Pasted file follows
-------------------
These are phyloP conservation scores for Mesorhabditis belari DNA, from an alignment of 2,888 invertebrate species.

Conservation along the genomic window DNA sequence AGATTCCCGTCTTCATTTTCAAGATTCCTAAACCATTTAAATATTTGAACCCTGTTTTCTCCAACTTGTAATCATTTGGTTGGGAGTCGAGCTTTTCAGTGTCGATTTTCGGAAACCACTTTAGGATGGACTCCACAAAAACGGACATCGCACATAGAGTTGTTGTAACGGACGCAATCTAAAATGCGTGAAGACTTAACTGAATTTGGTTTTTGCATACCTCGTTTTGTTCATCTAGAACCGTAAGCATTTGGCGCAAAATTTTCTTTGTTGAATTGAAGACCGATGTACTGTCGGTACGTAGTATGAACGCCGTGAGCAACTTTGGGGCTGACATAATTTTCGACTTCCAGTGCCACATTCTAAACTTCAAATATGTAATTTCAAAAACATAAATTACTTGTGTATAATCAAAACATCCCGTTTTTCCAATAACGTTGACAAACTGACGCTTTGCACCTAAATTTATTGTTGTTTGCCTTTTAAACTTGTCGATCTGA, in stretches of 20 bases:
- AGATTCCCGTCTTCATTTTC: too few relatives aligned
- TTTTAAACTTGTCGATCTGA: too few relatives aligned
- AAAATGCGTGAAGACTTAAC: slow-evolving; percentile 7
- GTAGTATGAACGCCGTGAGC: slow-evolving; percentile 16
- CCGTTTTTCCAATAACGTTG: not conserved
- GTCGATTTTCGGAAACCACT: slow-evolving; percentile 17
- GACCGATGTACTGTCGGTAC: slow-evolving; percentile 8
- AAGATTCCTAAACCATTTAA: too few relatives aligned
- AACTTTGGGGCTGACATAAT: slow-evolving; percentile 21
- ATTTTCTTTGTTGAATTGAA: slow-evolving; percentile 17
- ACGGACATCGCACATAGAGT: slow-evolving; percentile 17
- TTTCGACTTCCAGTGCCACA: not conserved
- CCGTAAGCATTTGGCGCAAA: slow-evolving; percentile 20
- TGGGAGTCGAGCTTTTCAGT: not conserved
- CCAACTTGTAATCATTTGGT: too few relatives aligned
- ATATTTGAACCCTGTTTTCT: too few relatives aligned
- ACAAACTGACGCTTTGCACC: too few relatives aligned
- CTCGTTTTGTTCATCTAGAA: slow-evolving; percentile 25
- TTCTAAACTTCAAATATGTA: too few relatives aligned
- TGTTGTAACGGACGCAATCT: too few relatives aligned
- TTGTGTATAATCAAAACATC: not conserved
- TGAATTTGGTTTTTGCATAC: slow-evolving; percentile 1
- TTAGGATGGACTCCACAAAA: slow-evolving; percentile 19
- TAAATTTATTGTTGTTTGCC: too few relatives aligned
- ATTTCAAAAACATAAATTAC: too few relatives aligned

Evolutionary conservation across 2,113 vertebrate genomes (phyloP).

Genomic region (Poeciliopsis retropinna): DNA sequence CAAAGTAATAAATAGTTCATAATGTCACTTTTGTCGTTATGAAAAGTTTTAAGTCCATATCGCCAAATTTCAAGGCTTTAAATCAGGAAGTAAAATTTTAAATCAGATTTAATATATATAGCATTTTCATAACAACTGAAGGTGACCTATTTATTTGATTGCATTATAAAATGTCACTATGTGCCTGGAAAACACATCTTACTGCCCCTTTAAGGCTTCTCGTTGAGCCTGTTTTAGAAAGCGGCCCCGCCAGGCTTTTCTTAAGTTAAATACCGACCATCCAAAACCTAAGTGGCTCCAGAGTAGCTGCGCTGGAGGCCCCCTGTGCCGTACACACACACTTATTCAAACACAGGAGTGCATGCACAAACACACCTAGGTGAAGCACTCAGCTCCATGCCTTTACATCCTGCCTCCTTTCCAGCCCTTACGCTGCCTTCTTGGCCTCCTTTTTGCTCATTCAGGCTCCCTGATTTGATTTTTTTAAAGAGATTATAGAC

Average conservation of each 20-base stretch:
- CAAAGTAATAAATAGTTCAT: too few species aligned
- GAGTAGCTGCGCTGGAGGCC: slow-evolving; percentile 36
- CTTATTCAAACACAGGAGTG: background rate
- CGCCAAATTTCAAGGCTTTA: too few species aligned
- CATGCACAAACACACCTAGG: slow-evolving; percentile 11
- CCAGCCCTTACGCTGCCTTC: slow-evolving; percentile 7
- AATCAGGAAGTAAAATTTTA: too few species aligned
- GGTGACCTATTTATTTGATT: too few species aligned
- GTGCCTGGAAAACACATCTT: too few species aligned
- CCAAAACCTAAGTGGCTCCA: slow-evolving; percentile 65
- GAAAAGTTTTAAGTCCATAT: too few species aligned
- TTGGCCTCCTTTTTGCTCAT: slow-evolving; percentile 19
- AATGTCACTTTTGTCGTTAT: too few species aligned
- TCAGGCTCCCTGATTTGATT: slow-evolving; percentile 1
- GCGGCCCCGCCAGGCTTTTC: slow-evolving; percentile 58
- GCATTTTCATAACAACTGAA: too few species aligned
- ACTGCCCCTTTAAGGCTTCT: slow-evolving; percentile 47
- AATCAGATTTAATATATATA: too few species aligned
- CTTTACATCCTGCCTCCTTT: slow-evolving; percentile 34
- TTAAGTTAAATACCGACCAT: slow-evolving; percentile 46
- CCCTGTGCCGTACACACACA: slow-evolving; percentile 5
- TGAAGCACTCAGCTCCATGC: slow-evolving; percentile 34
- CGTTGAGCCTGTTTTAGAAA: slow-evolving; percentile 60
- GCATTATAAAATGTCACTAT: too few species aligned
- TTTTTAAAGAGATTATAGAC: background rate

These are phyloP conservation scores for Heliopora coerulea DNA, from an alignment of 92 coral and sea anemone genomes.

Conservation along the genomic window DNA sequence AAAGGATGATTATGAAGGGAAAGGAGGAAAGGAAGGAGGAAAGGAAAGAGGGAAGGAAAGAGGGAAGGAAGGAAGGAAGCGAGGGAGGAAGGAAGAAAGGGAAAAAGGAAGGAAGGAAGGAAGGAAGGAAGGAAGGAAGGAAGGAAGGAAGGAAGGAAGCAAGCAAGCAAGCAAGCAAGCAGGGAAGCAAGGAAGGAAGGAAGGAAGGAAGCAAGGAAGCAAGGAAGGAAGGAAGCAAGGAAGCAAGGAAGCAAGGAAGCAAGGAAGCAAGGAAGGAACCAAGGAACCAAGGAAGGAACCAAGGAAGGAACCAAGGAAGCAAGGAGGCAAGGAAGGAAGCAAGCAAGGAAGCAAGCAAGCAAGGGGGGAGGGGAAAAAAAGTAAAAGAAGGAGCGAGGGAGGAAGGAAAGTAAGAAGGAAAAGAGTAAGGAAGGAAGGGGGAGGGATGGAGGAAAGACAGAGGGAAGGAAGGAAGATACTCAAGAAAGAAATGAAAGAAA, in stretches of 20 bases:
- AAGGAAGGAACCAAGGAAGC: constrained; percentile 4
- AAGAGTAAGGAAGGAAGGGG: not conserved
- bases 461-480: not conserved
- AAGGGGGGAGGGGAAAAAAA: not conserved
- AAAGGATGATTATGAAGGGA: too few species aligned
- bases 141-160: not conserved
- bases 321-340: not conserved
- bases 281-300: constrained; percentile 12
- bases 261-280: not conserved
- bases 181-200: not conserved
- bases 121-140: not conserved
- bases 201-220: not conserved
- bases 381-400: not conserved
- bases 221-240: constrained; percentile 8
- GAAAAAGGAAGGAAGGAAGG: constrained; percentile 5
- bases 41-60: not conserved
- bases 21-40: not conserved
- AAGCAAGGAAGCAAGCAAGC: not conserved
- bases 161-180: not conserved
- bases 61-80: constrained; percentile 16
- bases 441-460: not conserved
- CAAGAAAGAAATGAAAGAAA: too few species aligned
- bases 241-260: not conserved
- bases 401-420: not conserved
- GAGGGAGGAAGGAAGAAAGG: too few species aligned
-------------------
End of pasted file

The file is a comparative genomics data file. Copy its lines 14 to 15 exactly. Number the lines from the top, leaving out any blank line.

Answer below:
- TTTCGACTTCCAGTGCCACA: not conserved
- CCGTAAGCATTTGGCGCAAA: slow-evolving; percentile 20